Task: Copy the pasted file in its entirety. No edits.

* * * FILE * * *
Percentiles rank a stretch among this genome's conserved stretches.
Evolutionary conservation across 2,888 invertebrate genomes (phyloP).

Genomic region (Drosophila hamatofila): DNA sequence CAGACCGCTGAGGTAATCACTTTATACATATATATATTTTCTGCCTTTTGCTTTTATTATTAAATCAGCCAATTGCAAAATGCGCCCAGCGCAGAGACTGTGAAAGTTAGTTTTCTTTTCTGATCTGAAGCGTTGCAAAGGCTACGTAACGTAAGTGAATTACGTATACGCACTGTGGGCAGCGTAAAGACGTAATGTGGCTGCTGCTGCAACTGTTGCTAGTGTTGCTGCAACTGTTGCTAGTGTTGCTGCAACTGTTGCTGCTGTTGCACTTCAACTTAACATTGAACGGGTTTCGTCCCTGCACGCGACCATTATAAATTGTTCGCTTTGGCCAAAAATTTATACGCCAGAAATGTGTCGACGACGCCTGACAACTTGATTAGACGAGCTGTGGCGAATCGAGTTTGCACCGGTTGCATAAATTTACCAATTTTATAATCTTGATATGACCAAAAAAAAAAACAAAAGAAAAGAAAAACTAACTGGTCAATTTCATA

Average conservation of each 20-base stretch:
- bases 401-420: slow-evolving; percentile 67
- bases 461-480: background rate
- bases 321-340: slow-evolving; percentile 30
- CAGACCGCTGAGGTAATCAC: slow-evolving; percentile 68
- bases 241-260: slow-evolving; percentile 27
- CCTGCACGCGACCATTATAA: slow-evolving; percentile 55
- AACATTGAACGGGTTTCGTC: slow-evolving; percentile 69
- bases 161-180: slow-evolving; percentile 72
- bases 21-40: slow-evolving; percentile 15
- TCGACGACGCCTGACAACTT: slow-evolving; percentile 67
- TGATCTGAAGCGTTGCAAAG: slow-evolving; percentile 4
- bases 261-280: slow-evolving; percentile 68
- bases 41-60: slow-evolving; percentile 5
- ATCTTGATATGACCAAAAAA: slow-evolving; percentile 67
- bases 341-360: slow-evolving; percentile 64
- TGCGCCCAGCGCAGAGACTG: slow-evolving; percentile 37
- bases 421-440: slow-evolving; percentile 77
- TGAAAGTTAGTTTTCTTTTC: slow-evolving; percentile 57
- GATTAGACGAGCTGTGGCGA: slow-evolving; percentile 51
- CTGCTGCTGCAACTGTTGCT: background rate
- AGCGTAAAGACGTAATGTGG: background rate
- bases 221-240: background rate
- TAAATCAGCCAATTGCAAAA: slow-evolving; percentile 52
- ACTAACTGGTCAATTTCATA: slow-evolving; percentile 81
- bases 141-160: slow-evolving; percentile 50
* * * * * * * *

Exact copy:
Percentiles rank a stretch among this genome's conserved stretches.
Evolutionary conservation across 2,888 invertebrate genomes (phyloP).

Genomic region (Drosophila hamatofila): DNA sequence CAGACCGCTGAGGTAATCACTTTATACATATATATATTTTCTGCCTTTTGCTTTTATTATTAAATCAGCCAATTGCAAAATGCGCCCAGCGCAGAGACTGTGAAAGTTAGTTTTCTTTTCTGATCTGAAGCGTTGCAAAGGCTACGTAACGTAAGTGAATTACGTATACGCACTGTGGGCAGCGTAAAGACGTAATGTGGCTGCTGCTGCAACTGTTGCTAGTGTTGCTGCAACTGTTGCTAGTGTTGCTGCAACTGTTGCTGCTGTTGCACTTCAACTTAACATTGAACGGGTTTCGTCCCTGCACGCGACCATTATAAATTGTTCGCTTTGGCCAAAAATTTATACGCCAGAAATGTGTCGACGACGCCTGACAACTTGATTAGACGAGCTGTGGCGAATCGAGTTTGCACCGGTTGCATAAATTTACCAATTTTATAATCTTGATATGACCAAAAAAAAAAACAAAAGAAAAGAAAAACTAACTGGTCAATTTCATA

Average conservation of each 20-base stretch:
- bases 401-420: slow-evolving; percentile 67
- bases 461-480: background rate
- bases 321-340: slow-evolving; percentile 30
- CAGACCGCTGAGGTAATCAC: slow-evolving; percentile 68
- bases 241-260: slow-evolving; percentile 27
- CCTGCACGCGACCATTATAA: slow-evolving; percentile 55
- AACATTGAACGGGTTTCGTC: slow-evolving; percentile 69
- bases 161-180: slow-evolving; percentile 72
- bases 21-40: slow-evolving; percentile 15
- TCGACGACGCCTGACAACTT: slow-evolving; percentile 67
- TGATCTGAAGCGTTGCAAAG: slow-evolving; percentile 4
- bases 261-280: slow-evolving; percentile 68
- bases 41-60: slow-evolving; percentile 5
- ATCTTGATATGACCAAAAAA: slow-evolving; percentile 67
- bases 341-360: slow-evolving; percentile 64
- TGCGCCCAGCGCAGAGACTG: slow-evolving; percentile 37
- bases 421-440: slow-evolving; percentile 77
- TGAAAGTTAGTTTTCTTTTC: slow-evolving; percentile 57
- GATTAGACGAGCTGTGGCGA: slow-evolving; percentile 51
- CTGCTGCTGCAACTGTTGCT: background rate
- AGCGTAAAGACGTAATGTGG: background rate
- bases 221-240: background rate
- TAAATCAGCCAATTGCAAAA: slow-evolving; percentile 52
- ACTAACTGGTCAATTTCATA: slow-evolving; percentile 81
- bases 141-160: slow-evolving; percentile 50